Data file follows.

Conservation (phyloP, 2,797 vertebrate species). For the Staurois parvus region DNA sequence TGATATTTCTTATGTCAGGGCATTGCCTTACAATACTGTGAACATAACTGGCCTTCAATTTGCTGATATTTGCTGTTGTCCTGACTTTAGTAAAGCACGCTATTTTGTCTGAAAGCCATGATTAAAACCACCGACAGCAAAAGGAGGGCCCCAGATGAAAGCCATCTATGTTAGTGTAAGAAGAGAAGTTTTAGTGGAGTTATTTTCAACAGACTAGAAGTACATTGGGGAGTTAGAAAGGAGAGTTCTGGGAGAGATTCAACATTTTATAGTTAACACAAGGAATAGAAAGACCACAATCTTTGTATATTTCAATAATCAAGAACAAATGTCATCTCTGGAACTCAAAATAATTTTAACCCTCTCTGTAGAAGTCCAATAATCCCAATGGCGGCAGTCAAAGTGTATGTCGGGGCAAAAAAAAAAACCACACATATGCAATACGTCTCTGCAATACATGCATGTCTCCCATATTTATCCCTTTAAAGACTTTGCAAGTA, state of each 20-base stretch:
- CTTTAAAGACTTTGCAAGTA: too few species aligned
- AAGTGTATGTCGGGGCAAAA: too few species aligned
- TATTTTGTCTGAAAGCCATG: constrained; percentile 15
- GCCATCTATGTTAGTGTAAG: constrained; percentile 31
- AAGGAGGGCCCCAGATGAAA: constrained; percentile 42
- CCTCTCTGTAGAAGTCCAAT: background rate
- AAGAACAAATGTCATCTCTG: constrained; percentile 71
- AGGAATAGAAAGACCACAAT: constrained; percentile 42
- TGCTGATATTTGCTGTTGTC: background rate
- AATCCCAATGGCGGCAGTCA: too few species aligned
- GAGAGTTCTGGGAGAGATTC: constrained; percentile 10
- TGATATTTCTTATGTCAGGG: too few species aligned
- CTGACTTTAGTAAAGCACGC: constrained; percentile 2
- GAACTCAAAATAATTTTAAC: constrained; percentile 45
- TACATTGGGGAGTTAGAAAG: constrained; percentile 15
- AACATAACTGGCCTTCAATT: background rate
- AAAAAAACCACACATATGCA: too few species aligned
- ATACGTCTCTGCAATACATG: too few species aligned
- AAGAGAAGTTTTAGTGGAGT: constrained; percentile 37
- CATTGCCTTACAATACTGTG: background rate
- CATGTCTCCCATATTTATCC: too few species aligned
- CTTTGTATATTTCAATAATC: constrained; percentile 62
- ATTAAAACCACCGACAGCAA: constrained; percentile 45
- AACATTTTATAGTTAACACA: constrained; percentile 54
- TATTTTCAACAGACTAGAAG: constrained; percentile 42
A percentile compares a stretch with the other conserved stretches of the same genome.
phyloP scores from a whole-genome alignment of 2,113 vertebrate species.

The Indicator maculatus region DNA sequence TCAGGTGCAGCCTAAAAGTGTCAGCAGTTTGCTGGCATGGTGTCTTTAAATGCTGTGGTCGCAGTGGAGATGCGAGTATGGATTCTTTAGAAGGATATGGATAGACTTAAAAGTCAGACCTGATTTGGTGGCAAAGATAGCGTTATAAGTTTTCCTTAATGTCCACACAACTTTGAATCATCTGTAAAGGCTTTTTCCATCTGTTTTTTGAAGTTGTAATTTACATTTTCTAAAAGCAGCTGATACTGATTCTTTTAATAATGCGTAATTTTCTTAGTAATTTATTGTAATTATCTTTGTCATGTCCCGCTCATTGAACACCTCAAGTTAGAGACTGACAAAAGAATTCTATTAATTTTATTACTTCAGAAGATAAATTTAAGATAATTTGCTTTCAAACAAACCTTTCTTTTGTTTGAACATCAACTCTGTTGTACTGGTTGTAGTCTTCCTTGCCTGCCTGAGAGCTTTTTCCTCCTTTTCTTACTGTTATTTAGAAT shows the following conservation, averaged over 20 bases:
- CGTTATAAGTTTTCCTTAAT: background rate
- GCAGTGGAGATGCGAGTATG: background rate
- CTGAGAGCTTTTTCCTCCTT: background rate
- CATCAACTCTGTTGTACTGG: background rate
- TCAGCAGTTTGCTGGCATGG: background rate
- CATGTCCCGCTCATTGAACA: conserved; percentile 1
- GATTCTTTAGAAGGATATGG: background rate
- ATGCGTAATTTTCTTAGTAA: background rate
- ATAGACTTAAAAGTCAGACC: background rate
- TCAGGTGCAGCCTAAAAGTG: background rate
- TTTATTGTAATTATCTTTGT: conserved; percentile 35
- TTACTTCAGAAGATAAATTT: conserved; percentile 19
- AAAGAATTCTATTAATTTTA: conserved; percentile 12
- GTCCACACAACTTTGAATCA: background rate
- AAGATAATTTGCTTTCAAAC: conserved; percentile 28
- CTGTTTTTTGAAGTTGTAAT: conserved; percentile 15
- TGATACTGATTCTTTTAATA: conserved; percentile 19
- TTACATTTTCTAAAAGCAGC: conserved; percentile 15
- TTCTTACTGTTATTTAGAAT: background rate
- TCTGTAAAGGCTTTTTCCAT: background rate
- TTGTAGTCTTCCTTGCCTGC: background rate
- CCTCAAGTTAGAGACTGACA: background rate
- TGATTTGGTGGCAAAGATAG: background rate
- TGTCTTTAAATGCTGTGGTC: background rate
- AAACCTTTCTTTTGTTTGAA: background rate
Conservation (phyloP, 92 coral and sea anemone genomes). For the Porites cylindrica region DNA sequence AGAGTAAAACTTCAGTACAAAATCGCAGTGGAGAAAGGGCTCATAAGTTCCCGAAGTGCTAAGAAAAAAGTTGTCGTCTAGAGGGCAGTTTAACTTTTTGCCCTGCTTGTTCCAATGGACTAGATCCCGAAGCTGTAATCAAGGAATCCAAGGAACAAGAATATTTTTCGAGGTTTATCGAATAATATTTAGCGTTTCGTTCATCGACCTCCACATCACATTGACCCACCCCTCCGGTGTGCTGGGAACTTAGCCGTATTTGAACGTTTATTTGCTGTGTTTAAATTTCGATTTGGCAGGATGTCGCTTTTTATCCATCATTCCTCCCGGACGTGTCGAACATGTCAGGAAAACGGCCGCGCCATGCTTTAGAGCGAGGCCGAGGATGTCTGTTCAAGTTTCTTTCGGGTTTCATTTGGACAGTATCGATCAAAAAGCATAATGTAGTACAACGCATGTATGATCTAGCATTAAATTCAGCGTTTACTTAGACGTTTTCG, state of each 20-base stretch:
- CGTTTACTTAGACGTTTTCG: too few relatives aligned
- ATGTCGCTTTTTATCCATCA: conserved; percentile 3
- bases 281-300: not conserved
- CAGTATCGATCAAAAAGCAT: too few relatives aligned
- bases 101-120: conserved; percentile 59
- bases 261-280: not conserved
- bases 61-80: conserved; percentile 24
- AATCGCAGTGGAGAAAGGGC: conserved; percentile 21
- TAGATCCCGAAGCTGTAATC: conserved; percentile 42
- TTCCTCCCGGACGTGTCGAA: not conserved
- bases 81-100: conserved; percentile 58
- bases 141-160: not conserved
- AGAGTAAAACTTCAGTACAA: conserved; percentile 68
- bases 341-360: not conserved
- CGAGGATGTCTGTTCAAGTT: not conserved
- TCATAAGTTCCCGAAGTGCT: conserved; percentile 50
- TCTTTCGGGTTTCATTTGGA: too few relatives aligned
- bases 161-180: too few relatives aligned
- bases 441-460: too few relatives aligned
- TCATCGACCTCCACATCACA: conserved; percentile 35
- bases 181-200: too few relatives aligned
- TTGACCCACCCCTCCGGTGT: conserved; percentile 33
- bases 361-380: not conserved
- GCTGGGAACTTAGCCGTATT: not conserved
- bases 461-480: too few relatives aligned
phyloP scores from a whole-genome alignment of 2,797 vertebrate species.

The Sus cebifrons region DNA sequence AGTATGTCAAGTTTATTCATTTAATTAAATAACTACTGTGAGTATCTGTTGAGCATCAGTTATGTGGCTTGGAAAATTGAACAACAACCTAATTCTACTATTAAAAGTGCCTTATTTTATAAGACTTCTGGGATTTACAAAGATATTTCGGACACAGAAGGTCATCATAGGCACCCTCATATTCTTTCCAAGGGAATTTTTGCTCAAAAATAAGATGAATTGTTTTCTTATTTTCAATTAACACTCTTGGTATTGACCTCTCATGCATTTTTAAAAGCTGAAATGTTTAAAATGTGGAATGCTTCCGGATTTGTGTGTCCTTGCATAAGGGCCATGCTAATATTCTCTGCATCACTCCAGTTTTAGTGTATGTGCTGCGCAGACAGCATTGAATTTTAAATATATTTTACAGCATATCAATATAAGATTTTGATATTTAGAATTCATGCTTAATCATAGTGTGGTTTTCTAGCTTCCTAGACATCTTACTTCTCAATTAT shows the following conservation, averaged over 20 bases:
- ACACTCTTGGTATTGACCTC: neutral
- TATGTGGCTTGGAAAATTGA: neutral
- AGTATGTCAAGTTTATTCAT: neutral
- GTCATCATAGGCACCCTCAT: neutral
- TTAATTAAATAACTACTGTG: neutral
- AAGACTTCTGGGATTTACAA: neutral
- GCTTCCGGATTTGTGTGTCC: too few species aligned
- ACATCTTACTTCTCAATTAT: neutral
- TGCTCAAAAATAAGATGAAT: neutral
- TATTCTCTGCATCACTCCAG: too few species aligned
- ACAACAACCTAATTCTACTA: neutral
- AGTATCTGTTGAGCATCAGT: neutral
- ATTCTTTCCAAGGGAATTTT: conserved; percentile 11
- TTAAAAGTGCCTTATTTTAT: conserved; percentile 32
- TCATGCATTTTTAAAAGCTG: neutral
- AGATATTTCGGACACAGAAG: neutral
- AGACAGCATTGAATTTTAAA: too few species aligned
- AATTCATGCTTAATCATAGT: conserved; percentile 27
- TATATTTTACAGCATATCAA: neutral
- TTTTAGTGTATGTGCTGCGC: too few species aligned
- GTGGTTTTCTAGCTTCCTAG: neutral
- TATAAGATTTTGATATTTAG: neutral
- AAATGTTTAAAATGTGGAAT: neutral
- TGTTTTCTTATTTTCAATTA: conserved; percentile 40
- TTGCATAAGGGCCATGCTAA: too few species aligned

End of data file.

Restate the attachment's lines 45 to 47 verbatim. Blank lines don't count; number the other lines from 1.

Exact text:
- CTGTTTTTTGAAGTTGTAAT: conserved; percentile 15
- TGATACTGATTCTTTTAATA: conserved; percentile 19
- TTACATTTTCTAAAAGCAGC: conserved; percentile 15